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Old 03-24-2015, 09:14 AM   #1
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Options for semi-permanent security in remote area?

Without going into too much detail - My friend and I have airstreams and we are sharing a 12 acre rural, wooded property about 20 minutes out of town. It is a boondocking property off a lightly traveled county road. It is fenced but we share access road with both a full time homestead and a oil and gas company, ie. we can't just lock down the property, without significant investments in better fencing and gates.

We would like to be able to leave our AS at the property for extended periods of time and minimize the risk of theft.

We are using chastity locks and hardened quality hitch locks. I don't want to go to the hassle of removing wheels every time we leave the property.

How else can I protect the AS from being hauled off? I'm definitely trying prevent the crimes of opportunity and keep the more determined criminals from having an easy time.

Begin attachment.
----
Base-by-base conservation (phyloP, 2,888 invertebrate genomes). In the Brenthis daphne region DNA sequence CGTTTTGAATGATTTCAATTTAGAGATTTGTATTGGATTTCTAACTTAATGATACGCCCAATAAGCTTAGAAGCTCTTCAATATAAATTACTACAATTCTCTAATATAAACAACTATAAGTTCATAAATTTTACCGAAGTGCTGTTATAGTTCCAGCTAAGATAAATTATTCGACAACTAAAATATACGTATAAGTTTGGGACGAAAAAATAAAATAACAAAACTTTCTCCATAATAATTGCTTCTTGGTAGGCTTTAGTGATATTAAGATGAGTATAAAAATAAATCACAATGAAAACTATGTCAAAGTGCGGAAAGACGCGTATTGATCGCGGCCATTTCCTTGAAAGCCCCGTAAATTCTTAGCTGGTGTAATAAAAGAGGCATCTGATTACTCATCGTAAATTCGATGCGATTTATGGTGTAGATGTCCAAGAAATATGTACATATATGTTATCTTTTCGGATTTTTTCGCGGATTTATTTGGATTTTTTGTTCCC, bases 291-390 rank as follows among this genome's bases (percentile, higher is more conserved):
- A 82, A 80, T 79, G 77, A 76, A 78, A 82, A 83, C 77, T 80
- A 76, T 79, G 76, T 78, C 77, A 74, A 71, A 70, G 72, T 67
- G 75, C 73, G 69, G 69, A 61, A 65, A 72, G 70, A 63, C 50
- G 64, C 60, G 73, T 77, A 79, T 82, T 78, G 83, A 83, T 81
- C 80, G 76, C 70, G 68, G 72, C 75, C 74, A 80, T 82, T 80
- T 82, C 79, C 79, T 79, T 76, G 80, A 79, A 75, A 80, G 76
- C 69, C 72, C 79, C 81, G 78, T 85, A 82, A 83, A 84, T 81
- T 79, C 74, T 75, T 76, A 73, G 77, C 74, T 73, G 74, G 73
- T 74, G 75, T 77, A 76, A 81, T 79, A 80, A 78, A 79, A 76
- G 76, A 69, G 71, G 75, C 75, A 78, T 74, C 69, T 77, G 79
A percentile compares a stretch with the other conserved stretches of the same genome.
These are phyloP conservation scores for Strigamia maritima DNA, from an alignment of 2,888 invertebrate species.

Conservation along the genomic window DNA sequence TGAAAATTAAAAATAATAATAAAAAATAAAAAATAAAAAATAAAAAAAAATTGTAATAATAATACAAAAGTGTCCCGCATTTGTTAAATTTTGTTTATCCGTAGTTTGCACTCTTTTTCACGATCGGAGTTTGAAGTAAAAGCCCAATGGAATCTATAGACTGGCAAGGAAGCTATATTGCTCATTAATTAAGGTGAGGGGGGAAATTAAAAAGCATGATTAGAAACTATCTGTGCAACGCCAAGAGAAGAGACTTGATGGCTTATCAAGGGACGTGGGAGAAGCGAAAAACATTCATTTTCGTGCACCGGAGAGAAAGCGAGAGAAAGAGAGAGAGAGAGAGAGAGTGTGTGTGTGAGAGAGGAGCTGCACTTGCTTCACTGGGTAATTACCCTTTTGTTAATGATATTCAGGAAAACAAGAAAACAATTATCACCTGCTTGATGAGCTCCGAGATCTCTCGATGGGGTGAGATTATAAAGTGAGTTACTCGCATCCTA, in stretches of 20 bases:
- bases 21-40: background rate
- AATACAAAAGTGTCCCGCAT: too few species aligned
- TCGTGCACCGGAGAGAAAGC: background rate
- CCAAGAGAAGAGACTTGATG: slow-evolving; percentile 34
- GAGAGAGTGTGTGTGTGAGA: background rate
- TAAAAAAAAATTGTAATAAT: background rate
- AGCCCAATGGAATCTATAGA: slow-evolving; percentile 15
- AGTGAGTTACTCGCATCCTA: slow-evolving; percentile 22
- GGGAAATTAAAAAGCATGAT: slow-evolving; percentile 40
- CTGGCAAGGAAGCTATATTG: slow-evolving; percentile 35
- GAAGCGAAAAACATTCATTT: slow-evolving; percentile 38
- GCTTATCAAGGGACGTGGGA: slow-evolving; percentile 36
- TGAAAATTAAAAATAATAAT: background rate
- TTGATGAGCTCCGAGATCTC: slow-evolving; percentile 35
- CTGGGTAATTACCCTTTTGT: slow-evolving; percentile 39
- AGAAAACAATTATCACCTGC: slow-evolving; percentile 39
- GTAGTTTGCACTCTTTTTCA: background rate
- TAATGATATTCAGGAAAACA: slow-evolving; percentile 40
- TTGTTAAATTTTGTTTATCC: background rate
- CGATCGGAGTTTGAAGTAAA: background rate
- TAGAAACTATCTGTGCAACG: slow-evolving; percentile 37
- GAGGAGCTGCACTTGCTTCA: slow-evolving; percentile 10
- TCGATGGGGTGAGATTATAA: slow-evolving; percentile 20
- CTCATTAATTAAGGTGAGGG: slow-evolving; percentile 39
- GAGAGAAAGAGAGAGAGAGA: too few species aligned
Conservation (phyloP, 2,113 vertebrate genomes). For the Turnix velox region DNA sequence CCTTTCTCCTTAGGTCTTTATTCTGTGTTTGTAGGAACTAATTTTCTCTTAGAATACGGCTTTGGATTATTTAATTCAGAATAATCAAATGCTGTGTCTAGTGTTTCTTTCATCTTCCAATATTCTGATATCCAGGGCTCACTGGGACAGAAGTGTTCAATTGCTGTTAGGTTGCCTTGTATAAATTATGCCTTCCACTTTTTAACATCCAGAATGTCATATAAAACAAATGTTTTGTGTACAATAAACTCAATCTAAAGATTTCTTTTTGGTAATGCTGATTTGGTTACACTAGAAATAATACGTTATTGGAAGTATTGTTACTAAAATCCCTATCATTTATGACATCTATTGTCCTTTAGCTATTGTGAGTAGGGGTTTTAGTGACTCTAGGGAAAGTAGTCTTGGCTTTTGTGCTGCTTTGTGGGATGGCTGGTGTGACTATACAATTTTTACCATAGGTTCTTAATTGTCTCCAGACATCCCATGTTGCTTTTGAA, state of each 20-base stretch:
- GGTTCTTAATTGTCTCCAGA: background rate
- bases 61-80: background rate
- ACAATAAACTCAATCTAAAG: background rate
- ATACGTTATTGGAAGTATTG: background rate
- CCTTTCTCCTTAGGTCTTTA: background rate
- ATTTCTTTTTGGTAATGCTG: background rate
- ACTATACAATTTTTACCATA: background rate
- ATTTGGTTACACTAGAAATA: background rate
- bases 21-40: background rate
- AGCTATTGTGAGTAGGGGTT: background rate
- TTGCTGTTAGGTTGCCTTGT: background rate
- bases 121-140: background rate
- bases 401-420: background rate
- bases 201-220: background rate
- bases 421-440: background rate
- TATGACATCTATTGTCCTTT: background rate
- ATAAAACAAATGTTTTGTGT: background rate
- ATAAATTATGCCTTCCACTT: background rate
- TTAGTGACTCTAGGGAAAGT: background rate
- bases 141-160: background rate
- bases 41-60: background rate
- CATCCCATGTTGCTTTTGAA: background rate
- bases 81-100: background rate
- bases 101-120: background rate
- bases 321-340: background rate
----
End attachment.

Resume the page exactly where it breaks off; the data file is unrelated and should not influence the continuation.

I thought about pouring a concrete block with a ball hitch on the end of it that I can hitch to and lock that way, but there are downsides to that. Has anyone come up with a security solution that balances security and ease of in-out?

Thanks for any input.
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Old 03-24-2015, 09:31 AM   #2
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What about a wheel boot like the ones used for parking violators?
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Old 03-24-2015, 09:32 AM   #3
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Old 03-24-2015, 09:39 AM   #4